One of the many gates on the racecourse that the pilots had to navigate.
Drone set and ready!
A Lumenier pilot takes a break while waiting for the next race.
A quick interview with Team Lumenier before the next heat.
Each race day involves a ton of preplanning, which can include up to two prep days before the race (setting up and testing equipment), and each race day is followed by a wrap-up day. This means that each race can involve up to four long days of solid work. During that time, the racecourse needs to be laid out and tested, and camera angles have to be decided and set up. The relay equipment has to transmit video signals back to the video station, and the pilot video has to be uninterrupted and clear. Brad adds, “The linchpin to a successful drone race will always be the analog video feed. Though these pilots are pros when it comes to dealing with interference and signal loss, they cannot perform to the best of their ability if it is a constant issue. We went to great lengths to ensure that each location had a low noise floor [radio-frequency] environment and that any camera or audio equipment would not step on the 5.8GHz band we use for our video transmitters and receivers. Depending on the location and course layout, we used different antennae on our ground stations (high-gain directional or omnidirectional). Some of the courses have massive elevation changes, and we needed to run thorough tests to determine the best location for the ground stations in relation to the pilots and pit-stop landing pads. Analog video is a tricky beast, and it’s often quite difficult to isolate a problem.”
We caught up with DR1 on the second leg of the race schedule at the Mojave Boneyard. For this leg, the crew starts its setup two days before the race. On day one, they transport all the equipment from Trona, starting their day at 5:00 a.m. When the last location is clean, they move everything over to the Mojave Boneyard and unload at the location, ready for day two.
Day two starts at 5:00 a.m., scouting out the location for the best camera setup. From there, the pilot station and all the camera tweaks are done, and then the crew moves on to set up the tents: one for the camera crew and control station, along with a pilot’s pit area. During that time, the teams run a practice race to make sure that the course is working as tweaks are made to the course and camera locations. By noon, most of the filming equipment and racecourse is ready to go, and the crew and racers take lunch. After lunch, they take some B roll and drone beauty shots along with other footage.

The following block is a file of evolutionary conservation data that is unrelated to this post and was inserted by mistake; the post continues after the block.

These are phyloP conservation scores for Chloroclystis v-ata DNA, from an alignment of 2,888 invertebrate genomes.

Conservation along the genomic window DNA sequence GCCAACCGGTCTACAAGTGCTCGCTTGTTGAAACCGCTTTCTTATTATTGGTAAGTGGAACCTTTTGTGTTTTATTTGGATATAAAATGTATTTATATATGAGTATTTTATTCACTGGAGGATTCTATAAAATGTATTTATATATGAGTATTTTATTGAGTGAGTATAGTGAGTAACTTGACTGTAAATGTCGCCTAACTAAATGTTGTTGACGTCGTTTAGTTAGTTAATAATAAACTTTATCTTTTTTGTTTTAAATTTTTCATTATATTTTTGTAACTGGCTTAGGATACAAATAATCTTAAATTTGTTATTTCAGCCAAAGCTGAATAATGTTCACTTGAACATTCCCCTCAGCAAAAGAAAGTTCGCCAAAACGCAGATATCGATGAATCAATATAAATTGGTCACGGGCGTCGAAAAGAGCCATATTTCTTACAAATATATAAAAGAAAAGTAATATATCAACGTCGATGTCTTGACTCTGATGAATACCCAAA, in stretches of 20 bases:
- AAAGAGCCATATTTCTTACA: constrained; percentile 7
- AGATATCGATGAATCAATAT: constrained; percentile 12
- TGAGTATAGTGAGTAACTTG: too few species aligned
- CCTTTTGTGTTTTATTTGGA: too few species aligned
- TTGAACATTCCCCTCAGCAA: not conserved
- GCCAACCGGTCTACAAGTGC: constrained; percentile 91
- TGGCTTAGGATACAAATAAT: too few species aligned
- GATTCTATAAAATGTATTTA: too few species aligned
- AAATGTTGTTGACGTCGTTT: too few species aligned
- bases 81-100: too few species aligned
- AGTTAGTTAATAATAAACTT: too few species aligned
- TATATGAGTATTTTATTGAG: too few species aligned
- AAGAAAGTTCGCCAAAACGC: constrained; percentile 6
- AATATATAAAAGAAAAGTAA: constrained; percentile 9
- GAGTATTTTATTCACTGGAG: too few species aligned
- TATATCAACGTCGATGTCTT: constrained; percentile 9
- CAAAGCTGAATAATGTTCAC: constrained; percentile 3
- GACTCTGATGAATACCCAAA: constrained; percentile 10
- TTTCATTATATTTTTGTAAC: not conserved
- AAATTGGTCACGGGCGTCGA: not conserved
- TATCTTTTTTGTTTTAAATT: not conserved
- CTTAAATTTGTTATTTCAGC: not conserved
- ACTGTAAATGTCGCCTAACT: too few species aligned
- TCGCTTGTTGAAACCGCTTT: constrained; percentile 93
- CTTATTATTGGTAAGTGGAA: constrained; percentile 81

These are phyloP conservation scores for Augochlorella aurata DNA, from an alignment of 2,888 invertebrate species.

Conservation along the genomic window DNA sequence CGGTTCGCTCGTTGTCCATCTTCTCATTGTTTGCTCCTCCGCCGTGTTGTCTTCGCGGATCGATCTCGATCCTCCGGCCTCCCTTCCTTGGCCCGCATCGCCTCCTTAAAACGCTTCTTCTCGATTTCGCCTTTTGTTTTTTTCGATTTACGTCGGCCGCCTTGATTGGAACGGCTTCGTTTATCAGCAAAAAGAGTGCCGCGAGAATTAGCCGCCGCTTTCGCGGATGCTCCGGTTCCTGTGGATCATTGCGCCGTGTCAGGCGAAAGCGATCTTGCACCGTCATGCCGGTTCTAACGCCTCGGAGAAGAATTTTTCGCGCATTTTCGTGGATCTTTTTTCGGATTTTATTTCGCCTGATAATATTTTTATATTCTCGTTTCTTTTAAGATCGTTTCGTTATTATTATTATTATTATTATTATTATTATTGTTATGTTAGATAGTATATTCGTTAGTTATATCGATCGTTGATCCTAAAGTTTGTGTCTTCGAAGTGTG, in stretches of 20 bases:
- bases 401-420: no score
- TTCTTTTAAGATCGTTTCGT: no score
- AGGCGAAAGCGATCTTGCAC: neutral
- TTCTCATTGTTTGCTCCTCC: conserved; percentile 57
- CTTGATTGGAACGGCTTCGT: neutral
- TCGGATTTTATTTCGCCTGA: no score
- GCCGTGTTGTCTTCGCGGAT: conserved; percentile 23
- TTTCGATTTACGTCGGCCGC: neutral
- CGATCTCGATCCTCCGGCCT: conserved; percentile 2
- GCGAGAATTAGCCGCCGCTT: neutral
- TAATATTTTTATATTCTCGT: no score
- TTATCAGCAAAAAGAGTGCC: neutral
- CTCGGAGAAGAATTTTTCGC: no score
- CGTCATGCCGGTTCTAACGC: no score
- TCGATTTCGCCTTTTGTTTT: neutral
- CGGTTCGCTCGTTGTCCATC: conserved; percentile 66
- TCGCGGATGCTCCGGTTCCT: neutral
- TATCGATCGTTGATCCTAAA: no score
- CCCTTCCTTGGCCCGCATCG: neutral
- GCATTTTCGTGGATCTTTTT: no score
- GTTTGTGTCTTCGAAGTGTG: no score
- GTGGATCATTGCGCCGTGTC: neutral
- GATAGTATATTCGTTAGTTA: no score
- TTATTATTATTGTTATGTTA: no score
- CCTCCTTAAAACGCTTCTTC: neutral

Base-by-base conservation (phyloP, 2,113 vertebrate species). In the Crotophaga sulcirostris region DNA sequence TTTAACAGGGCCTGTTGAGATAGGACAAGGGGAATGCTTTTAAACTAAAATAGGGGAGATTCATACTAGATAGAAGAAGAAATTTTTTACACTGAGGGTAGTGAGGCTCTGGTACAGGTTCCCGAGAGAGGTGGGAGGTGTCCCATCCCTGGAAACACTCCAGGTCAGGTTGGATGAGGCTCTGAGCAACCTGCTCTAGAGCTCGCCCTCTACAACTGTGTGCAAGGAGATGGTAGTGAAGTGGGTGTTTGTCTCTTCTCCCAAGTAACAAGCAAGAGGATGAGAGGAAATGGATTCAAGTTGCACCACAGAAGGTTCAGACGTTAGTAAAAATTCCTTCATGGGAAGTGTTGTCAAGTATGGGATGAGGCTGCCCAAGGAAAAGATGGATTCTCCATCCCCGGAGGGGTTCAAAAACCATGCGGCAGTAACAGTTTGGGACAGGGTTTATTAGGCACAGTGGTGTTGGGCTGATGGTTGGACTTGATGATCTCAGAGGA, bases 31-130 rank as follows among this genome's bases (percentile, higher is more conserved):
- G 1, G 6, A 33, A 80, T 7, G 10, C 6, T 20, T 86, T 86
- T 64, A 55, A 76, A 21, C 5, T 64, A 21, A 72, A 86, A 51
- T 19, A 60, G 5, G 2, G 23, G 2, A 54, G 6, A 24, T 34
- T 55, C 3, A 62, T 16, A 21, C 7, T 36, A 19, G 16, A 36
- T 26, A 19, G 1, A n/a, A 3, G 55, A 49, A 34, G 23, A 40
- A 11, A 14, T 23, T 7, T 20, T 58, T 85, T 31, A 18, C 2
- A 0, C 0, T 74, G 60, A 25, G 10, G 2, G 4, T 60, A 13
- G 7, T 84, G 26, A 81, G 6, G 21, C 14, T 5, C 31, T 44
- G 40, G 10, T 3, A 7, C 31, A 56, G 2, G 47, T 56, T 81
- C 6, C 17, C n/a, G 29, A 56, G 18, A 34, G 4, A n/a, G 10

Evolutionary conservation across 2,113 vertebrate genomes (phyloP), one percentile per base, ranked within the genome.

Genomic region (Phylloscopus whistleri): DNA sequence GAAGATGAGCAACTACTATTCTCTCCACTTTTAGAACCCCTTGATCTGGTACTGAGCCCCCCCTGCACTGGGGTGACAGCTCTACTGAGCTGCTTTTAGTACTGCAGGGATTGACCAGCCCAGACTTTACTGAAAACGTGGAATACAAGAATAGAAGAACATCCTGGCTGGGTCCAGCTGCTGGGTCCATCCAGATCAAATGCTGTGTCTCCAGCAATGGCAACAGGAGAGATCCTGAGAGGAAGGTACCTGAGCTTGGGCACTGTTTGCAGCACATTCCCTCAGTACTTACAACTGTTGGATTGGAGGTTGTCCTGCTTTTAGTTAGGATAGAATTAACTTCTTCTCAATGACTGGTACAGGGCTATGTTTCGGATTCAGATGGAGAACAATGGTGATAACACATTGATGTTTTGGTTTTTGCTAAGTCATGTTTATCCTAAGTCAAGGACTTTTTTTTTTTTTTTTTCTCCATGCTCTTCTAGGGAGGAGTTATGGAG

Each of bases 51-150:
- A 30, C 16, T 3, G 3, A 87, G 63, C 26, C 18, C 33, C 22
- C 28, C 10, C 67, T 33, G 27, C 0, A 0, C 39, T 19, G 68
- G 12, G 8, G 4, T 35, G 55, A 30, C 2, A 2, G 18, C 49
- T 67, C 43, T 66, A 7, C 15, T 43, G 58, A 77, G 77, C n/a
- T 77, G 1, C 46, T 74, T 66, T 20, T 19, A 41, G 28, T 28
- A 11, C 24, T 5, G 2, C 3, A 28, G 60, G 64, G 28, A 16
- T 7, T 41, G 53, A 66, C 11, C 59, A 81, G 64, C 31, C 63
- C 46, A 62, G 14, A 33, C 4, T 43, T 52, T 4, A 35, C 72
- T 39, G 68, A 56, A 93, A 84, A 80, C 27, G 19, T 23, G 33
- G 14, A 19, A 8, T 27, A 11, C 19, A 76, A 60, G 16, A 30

Day three is race day, and this is another early day for the crew. By 7:30 a.m., all the cameras and sound have been set up in the correct locations, along with any other required equipment. The aerial drone filming crew is set up and ready to fly. By 8:00 a.m., the main rounds are ready to fly and will be wrapped up by lunch—at least that is the hope. After lunch, they run the finals rounds so that all of it is over by 2:00 p.m., after which any extra B roll is shot along with any missing interviews or extra pilot/drone footage. By 4:00 p.m., the crew hopes to be heading back to the hotel.
Day four is another early start, and the crew wraps the location and removes the tents, pilot station, racecourse, and gates. After a final cleanup, the awards ceremony takes place and is filmed. Some behind-the-scenes footage is shot to document the move from Mojave to Los Angeles, where everyone will board a jet and head to Europe. There’s no doubt that this is a grueling shooting schedule for both the pilots and filming crew.